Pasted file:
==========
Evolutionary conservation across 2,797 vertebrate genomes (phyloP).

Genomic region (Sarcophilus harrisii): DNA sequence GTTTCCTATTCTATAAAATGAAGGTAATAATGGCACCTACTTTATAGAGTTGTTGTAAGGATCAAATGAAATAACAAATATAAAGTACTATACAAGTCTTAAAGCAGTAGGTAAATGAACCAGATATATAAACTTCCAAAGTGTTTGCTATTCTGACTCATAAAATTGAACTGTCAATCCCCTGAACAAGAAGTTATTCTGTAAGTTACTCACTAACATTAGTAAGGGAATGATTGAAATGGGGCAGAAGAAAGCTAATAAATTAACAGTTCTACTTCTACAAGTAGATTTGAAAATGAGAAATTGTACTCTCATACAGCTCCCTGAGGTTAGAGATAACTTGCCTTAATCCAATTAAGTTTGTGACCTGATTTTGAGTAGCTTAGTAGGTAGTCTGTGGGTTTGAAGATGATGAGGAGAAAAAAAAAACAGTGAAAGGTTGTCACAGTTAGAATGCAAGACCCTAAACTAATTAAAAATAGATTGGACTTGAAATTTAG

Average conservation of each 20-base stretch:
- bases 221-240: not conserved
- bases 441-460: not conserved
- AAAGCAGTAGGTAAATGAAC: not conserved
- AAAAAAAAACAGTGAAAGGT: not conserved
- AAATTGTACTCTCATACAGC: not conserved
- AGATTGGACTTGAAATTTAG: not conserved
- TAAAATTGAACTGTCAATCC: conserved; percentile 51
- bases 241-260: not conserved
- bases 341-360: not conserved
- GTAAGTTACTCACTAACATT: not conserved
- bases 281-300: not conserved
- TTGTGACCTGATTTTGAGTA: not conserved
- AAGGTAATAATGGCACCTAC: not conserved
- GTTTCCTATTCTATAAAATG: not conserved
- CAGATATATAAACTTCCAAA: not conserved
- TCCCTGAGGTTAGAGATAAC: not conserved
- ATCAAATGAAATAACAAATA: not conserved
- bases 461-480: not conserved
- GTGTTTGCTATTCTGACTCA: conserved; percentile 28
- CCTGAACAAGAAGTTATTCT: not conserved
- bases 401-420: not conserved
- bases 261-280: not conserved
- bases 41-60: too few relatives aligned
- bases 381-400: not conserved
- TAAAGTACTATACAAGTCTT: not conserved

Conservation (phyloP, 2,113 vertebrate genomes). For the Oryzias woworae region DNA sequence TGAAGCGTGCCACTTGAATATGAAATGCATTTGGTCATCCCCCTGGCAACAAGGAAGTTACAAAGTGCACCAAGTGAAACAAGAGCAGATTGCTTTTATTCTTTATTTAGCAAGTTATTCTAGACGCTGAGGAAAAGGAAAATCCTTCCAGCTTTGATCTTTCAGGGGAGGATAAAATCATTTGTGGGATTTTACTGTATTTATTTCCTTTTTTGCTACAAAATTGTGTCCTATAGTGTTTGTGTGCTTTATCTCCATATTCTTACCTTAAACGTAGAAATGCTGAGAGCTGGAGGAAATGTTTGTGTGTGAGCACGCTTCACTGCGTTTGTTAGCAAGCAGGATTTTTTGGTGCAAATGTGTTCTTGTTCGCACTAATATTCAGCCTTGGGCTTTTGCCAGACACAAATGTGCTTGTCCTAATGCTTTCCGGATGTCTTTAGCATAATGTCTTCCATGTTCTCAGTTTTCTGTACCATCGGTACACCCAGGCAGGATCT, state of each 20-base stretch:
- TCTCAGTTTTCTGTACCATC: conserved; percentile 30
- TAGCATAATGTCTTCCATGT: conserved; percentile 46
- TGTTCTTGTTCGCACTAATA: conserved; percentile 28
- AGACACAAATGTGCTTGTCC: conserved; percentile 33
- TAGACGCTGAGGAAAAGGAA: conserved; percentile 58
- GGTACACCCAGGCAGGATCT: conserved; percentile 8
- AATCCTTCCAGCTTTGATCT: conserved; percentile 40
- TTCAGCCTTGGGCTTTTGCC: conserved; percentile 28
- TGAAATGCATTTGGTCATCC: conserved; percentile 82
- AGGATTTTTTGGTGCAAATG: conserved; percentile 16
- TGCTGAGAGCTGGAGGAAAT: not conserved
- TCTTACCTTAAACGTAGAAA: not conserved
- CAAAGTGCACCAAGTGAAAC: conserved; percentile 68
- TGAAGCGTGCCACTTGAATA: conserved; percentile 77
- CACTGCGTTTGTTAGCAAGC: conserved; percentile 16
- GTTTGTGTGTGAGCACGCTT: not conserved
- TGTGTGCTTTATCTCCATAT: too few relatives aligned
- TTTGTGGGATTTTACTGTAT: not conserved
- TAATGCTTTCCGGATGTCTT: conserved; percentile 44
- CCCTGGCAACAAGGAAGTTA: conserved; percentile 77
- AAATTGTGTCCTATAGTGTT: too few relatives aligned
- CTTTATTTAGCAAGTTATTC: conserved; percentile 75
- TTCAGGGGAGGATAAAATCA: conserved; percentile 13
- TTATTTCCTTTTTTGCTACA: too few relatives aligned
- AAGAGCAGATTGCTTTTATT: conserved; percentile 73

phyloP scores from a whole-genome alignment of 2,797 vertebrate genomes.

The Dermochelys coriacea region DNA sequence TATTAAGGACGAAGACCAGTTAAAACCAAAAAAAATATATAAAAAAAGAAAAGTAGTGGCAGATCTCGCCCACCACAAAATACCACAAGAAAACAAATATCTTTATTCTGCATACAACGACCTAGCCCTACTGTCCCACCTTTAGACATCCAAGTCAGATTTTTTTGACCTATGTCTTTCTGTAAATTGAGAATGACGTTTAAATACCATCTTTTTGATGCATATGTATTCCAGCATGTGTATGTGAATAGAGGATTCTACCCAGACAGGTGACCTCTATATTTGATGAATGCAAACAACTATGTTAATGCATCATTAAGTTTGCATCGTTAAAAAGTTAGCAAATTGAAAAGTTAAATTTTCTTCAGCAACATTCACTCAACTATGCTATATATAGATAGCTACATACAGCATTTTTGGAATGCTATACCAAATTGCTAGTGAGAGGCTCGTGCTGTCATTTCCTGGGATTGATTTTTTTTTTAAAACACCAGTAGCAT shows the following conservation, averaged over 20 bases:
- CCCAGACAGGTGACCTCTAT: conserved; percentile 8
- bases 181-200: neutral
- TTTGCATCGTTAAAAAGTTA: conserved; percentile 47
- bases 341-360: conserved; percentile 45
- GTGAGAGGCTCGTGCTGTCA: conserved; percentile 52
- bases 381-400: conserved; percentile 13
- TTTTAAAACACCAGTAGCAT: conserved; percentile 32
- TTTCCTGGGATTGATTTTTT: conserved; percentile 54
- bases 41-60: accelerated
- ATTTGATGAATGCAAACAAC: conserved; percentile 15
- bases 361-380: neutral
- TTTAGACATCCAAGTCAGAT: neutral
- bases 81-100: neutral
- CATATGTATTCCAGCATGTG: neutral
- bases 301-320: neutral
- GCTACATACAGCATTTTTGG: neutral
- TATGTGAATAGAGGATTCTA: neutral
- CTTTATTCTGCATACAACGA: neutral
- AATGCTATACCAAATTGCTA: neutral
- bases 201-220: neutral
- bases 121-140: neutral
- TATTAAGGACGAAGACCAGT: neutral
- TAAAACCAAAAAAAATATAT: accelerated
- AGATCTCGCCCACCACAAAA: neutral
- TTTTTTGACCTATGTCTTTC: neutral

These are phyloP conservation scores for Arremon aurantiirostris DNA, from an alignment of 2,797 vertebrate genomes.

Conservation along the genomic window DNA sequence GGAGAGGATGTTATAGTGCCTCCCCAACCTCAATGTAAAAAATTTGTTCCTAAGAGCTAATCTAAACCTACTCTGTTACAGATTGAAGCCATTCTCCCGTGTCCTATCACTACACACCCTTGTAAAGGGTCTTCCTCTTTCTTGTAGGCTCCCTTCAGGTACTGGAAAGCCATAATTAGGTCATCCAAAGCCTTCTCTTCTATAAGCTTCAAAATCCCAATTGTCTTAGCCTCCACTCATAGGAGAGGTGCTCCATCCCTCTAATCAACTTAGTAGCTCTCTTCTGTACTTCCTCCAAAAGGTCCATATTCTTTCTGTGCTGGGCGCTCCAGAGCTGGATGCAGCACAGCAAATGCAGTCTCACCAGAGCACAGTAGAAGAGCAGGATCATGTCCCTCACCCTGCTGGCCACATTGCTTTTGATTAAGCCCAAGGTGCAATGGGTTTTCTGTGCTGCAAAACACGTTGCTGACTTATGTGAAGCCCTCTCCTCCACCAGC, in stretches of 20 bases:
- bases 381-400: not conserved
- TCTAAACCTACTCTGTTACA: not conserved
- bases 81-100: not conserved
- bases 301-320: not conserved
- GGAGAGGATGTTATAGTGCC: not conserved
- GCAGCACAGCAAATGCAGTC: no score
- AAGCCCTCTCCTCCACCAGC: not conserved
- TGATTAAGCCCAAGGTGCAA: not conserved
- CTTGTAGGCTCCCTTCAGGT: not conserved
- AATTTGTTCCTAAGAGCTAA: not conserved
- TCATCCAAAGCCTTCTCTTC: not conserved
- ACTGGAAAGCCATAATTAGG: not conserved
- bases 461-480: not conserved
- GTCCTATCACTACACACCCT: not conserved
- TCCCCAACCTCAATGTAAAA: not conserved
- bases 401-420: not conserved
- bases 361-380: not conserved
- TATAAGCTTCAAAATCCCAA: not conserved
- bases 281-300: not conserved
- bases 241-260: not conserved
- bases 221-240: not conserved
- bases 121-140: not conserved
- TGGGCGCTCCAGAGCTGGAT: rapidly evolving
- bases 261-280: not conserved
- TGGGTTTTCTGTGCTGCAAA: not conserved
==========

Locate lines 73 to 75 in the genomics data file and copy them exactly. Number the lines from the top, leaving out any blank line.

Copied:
- TATGTGAATAGAGGATTCTA: neutral
- CTTTATTCTGCATACAACGA: neutral
- AATGCTATACCAAATTGCTA: neutral